Balakrishna Eradi, C.J.
1. The Income-tax Appellate Tribunal, Cochin Bench (hereinafter called 'the Tribunal'), has referred to this court underSection 27(1) of the W.T. Act, 1957 (hereinafter called 'the Act'), the following questions of law as arising out of its order dated 16th March, 1978, in W.T.A. No. 108(Coch)/76-77 :
'1. Whether, on the facts and in the circumstances of the case, the assessee is entitled to the deduction of the share in the fixed deposit under Section 5(1)(xxvi) of the Wealth-tax Act, 1957, for the assessment year 1973-74?
2. Whether, on the facts and in the circumstances of the case, the assessee is entitled to any exemption under Section 5(1)(iv) of the Wealth-tax Act for the assessment years 1973-74, 1974-75 and 1975-76 ?'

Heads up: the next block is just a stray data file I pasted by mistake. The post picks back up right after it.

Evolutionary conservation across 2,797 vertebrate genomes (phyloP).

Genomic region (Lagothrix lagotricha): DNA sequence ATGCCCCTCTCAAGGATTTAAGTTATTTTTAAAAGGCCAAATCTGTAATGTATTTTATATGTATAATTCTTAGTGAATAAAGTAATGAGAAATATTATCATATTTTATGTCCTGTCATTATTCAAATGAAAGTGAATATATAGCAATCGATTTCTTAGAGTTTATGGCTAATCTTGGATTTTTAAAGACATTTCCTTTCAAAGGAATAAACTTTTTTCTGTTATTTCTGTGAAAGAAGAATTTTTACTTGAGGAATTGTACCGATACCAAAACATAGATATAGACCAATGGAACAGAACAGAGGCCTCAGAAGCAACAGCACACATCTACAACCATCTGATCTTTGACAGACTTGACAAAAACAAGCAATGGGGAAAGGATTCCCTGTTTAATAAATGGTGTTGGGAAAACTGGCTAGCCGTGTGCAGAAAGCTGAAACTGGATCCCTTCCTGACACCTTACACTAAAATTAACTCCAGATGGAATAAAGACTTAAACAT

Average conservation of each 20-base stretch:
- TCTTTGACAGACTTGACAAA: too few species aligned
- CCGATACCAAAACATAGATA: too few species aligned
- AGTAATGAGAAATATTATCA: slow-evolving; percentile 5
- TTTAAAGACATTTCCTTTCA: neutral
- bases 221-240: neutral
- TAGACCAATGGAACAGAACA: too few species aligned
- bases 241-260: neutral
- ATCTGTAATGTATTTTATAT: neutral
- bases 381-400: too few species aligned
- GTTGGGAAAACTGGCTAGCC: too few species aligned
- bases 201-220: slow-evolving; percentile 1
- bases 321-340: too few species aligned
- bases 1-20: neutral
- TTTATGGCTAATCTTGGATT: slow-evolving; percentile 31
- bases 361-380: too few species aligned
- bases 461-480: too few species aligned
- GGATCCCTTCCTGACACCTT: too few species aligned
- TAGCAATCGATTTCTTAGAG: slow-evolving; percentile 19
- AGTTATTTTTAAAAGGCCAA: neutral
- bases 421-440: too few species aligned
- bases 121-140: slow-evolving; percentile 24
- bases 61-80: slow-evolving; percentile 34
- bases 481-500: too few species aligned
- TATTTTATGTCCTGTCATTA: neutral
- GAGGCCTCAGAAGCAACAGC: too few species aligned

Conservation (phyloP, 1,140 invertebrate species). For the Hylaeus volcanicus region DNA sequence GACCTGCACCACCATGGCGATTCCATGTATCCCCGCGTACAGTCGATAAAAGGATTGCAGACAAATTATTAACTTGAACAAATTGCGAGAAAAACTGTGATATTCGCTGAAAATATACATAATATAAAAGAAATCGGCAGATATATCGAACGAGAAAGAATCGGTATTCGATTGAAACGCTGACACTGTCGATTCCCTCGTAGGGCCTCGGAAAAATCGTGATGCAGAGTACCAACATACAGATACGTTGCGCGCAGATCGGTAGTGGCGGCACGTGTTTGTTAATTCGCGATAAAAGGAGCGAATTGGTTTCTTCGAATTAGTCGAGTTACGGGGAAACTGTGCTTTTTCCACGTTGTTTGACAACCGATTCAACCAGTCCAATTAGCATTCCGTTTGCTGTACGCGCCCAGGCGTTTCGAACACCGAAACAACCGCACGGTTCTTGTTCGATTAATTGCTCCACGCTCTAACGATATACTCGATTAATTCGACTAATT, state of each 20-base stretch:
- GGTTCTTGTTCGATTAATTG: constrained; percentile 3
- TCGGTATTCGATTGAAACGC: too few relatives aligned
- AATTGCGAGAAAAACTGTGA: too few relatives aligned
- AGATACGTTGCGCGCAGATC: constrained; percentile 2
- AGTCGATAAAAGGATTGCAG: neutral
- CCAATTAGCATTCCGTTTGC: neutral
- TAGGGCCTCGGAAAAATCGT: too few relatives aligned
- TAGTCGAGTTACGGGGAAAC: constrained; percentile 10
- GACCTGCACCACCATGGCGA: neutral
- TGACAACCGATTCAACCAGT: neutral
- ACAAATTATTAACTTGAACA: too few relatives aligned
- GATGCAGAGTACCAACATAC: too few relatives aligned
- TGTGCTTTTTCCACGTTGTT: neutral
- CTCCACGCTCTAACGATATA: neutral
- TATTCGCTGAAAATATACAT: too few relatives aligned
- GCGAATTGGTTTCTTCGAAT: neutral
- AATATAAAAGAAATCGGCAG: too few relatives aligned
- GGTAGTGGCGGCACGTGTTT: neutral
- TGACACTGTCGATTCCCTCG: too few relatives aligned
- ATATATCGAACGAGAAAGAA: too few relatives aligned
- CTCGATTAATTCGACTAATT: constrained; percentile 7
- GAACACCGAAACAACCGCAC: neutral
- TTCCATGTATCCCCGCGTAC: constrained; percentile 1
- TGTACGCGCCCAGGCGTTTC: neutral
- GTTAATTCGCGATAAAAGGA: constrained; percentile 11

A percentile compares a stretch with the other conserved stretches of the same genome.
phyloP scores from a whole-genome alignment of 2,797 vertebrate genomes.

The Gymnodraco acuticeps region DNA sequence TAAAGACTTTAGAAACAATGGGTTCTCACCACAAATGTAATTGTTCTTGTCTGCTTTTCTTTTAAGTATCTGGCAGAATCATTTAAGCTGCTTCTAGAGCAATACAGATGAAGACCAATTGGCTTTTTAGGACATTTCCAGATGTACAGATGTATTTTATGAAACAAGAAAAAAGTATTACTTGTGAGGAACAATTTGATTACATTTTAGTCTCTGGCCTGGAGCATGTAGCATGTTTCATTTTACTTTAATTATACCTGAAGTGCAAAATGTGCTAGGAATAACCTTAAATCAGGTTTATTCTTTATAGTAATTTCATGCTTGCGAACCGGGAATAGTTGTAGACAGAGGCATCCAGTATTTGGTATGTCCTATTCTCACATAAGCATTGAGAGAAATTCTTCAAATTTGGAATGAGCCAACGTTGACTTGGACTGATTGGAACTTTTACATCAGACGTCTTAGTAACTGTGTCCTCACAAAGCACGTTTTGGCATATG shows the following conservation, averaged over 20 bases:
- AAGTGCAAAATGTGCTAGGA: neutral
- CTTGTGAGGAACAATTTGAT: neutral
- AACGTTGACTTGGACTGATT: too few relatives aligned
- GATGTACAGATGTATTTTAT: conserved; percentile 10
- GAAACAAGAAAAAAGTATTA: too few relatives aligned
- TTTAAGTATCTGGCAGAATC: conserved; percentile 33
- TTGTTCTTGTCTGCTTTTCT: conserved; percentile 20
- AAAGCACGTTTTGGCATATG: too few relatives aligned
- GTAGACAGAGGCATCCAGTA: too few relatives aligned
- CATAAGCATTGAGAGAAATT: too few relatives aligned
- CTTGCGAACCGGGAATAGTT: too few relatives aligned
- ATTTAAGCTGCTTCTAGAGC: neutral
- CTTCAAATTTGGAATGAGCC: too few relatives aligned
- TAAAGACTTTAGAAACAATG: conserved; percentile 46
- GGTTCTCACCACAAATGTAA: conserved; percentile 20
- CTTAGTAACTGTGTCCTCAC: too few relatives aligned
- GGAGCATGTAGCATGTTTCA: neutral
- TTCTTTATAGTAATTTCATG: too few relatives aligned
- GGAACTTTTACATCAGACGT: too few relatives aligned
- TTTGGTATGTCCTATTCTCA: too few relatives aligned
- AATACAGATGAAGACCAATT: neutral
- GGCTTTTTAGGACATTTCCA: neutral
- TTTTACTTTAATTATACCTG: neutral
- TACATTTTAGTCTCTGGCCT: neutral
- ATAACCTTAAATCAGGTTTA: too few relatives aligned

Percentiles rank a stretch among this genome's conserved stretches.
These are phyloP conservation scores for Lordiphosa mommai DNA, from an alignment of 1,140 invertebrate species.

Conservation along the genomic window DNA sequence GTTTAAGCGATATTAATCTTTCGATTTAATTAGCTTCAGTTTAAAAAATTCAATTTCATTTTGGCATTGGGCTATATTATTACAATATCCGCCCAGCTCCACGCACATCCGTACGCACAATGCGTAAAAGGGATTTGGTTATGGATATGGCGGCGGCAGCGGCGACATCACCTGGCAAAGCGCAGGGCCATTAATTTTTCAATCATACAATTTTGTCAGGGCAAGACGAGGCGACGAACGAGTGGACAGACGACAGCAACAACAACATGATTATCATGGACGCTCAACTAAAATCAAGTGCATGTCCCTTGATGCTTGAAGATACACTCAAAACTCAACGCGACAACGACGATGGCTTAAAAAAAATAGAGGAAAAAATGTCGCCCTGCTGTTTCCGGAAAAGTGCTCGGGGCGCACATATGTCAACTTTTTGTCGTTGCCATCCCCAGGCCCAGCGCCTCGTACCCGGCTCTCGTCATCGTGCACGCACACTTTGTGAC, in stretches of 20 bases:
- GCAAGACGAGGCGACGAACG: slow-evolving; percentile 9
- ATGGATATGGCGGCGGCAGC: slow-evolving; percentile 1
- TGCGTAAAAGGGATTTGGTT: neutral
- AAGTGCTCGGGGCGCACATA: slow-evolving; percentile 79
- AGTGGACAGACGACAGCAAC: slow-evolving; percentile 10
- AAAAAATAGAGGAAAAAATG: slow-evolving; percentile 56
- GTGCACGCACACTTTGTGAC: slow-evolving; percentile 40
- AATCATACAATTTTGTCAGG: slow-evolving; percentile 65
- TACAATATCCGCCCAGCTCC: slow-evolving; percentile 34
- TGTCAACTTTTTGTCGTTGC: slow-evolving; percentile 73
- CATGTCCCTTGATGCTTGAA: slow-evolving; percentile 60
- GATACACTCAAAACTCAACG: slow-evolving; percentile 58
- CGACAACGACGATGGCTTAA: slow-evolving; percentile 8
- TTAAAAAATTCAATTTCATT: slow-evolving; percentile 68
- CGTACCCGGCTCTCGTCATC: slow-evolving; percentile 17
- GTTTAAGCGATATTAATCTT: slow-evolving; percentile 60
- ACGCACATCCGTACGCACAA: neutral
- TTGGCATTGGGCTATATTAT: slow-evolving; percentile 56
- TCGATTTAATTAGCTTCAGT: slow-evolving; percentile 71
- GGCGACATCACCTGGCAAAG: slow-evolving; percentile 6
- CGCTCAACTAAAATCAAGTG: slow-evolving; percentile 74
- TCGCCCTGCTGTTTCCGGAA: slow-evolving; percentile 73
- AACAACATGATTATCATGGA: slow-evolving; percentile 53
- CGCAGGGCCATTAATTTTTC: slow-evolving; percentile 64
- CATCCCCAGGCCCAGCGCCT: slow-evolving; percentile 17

2. The assessment year with which we are concerned is the year 1973-74. The assessee is a minor and she was assessed to wealth-tax through her father as guardian. The minor, assessee, is a beneficiary in a private trust called 'Seematti Trust'. She is interested to the extent of 18% in the income and assets of the said trust. The Seematti Trust had deposits in various banks amounting to Rs. 3,16,428. In the return filed by the assessee, the assessee had claimed deduction under Section 5(1)(xxvi) of the Act in respect of 18% of the amounts lying in deposit in various banks as per the books of the trust. The WTO took the view that the assessee was entitled to exemption only to the extent of 18% of Rs. 1,50,000 inasmuch as she had only an 18% share in the assets of the trust. In taking this view the WTO had applied to the case the principle embodied in Rule 2 of the W.T. Rules, 1957. It was on that basis that he had held that the assessee was entitled to get a deduction of only Rs. 27,000 representing 18% of Rs. 1,50,000, which is the ceiling limit specified in Sub-section (1A) of Section 5 of the Act, in respect of the quantum of exemption admissible under Clause (xxvi) of Sub-section (1) of Section 5. Aggrieved by the said decision of the WTO the assessee carried the matter in appeal before the AAC but the said appeal was dismissed. Thereafter, the assessee filed a second appeal before the Tribunal. The Tribunal held that the principle embodied in Rule 2 of the W.T. Rules had no application at all to the instant case since the minor assessee was neither a partner in a firm nor a member of an association of persons. The Tribunal took the view that under Sub-section (1) and (2) of Section 21 of the Act the WTO was bound to treat the beneficiary of a trust like any other assessee and when the beneficiary under a trust is directly subjected to an assessment to wealth-tax under Section 21(2) the assessee would be entitled to claim the full extent of exemption allowed by Clause (xxvi) of Sub-section (1) of Section 5. Accordingly, the Tribunal allowed the appeal filed by the assessee and held that the assessee was entitled to the deduction of her share in the fixed deposits by virtue of the exemption conferred by Section 5(1)(xxvi) of the Act. This reference has been made by the Tribunal at the instance of the revenue.